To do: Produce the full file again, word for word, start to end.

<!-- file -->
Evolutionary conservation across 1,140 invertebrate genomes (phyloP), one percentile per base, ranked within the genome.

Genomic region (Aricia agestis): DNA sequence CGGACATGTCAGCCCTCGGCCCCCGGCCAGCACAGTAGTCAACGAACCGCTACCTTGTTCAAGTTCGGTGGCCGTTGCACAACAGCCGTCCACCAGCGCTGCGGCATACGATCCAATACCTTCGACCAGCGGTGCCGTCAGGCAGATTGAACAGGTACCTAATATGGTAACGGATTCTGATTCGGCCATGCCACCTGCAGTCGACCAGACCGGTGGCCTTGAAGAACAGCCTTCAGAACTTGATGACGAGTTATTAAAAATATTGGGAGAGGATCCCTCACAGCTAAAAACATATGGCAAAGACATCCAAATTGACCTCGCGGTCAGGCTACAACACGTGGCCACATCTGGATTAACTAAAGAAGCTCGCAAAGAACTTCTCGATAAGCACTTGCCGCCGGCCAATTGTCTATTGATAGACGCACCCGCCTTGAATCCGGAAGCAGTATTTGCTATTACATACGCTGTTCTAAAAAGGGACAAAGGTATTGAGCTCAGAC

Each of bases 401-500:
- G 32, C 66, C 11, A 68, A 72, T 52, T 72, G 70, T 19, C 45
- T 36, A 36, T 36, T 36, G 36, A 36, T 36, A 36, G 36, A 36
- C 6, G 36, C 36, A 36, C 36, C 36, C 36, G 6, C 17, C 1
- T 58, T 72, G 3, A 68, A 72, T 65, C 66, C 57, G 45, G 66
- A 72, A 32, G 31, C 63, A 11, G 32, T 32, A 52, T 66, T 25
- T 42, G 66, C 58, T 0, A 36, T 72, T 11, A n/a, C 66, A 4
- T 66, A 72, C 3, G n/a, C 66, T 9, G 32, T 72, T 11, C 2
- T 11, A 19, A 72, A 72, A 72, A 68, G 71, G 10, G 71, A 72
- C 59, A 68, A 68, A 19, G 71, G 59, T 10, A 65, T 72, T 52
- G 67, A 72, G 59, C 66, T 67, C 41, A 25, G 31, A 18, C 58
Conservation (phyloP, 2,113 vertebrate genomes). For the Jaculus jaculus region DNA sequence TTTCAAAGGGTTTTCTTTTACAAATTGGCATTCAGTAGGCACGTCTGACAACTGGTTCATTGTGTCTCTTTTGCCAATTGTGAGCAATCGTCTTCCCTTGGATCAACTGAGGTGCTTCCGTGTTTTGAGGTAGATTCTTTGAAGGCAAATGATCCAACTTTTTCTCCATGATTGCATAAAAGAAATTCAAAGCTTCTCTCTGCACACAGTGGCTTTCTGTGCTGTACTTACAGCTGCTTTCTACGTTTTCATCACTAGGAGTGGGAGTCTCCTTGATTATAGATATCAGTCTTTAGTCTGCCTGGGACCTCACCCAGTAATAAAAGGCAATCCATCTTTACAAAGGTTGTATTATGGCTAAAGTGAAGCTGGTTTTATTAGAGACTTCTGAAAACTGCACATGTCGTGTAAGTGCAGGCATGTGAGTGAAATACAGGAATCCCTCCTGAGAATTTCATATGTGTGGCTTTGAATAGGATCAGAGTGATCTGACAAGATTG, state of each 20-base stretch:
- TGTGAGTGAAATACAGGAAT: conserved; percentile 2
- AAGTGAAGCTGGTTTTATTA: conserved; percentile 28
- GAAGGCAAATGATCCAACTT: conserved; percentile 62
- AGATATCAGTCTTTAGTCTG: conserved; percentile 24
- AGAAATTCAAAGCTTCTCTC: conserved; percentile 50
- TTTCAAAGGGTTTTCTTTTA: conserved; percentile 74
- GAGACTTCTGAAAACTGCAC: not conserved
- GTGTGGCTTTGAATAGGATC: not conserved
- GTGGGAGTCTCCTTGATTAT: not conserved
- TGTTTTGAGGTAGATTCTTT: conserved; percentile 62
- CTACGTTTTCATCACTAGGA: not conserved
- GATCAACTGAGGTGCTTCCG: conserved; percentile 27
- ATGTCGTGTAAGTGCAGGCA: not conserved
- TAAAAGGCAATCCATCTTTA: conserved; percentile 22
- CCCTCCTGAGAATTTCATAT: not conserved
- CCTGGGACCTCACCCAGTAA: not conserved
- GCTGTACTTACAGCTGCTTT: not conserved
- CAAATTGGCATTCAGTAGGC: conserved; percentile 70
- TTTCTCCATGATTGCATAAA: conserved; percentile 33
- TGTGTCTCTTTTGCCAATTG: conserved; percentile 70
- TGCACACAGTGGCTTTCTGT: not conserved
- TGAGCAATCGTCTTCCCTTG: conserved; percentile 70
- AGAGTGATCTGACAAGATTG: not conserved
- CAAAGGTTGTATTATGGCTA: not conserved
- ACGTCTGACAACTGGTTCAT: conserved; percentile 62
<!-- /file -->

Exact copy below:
Evolutionary conservation across 1,140 invertebrate genomes (phyloP), one percentile per base, ranked within the genome.

Genomic region (Aricia agestis): DNA sequence CGGACATGTCAGCCCTCGGCCCCCGGCCAGCACAGTAGTCAACGAACCGCTACCTTGTTCAAGTTCGGTGGCCGTTGCACAACAGCCGTCCACCAGCGCTGCGGCATACGATCCAATACCTTCGACCAGCGGTGCCGTCAGGCAGATTGAACAGGTACCTAATATGGTAACGGATTCTGATTCGGCCATGCCACCTGCAGTCGACCAGACCGGTGGCCTTGAAGAACAGCCTTCAGAACTTGATGACGAGTTATTAAAAATATTGGGAGAGGATCCCTCACAGCTAAAAACATATGGCAAAGACATCCAAATTGACCTCGCGGTCAGGCTACAACACGTGGCCACATCTGGATTAACTAAAGAAGCTCGCAAAGAACTTCTCGATAAGCACTTGCCGCCGGCCAATTGTCTATTGATAGACGCACCCGCCTTGAATCCGGAAGCAGTATTTGCTATTACATACGCTGTTCTAAAAAGGGACAAAGGTATTGAGCTCAGAC

Each of bases 401-500:
- G 32, C 66, C 11, A 68, A 72, T 52, T 72, G 70, T 19, C 45
- T 36, A 36, T 36, T 36, G 36, A 36, T 36, A 36, G 36, A 36
- C 6, G 36, C 36, A 36, C 36, C 36, C 36, G 6, C 17, C 1
- T 58, T 72, G 3, A 68, A 72, T 65, C 66, C 57, G 45, G 66
- A 72, A 32, G 31, C 63, A 11, G 32, T 32, A 52, T 66, T 25
- T 42, G 66, C 58, T 0, A 36, T 72, T 11, A n/a, C 66, A 4
- T 66, A 72, C 3, G n/a, C 66, T 9, G 32, T 72, T 11, C 2
- T 11, A 19, A 72, A 72, A 72, A 68, G 71, G 10, G 71, A 72
- C 59, A 68, A 68, A 19, G 71, G 59, T 10, A 65, T 72, T 52
- G 67, A 72, G 59, C 66, T 67, C 41, A 25, G 31, A 18, C 58
Conservation (phyloP, 2,113 vertebrate genomes). For the Jaculus jaculus region DNA sequence TTTCAAAGGGTTTTCTTTTACAAATTGGCATTCAGTAGGCACGTCTGACAACTGGTTCATTGTGTCTCTTTTGCCAATTGTGAGCAATCGTCTTCCCTTGGATCAACTGAGGTGCTTCCGTGTTTTGAGGTAGATTCTTTGAAGGCAAATGATCCAACTTTTTCTCCATGATTGCATAAAAGAAATTCAAAGCTTCTCTCTGCACACAGTGGCTTTCTGTGCTGTACTTACAGCTGCTTTCTACGTTTTCATCACTAGGAGTGGGAGTCTCCTTGATTATAGATATCAGTCTTTAGTCTGCCTGGGACCTCACCCAGTAATAAAAGGCAATCCATCTTTACAAAGGTTGTATTATGGCTAAAGTGAAGCTGGTTTTATTAGAGACTTCTGAAAACTGCACATGTCGTGTAAGTGCAGGCATGTGAGTGAAATACAGGAATCCCTCCTGAGAATTTCATATGTGTGGCTTTGAATAGGATCAGAGTGATCTGACAAGATTG, state of each 20-base stretch:
- TGTGAGTGAAATACAGGAAT: conserved; percentile 2
- AAGTGAAGCTGGTTTTATTA: conserved; percentile 28
- GAAGGCAAATGATCCAACTT: conserved; percentile 62
- AGATATCAGTCTTTAGTCTG: conserved; percentile 24
- AGAAATTCAAAGCTTCTCTC: conserved; percentile 50
- TTTCAAAGGGTTTTCTTTTA: conserved; percentile 74
- GAGACTTCTGAAAACTGCAC: not conserved
- GTGTGGCTTTGAATAGGATC: not conserved
- GTGGGAGTCTCCTTGATTAT: not conserved
- TGTTTTGAGGTAGATTCTTT: conserved; percentile 62
- CTACGTTTTCATCACTAGGA: not conserved
- GATCAACTGAGGTGCTTCCG: conserved; percentile 27
- ATGTCGTGTAAGTGCAGGCA: not conserved
- TAAAAGGCAATCCATCTTTA: conserved; percentile 22
- CCCTCCTGAGAATTTCATAT: not conserved
- CCTGGGACCTCACCCAGTAA: not conserved
- GCTGTACTTACAGCTGCTTT: not conserved
- CAAATTGGCATTCAGTAGGC: conserved; percentile 70
- TTTCTCCATGATTGCATAAA: conserved; percentile 33
- TGTGTCTCTTTTGCCAATTG: conserved; percentile 70
- TGCACACAGTGGCTTTCTGT: not conserved
- TGAGCAATCGTCTTCCCTTG: conserved; percentile 70
- AGAGTGATCTGACAAGATTG: not conserved
- CAAAGGTTGTATTATGGCTA: not conserved
- ACGTCTGACAACTGGTTCAT: conserved; percentile 62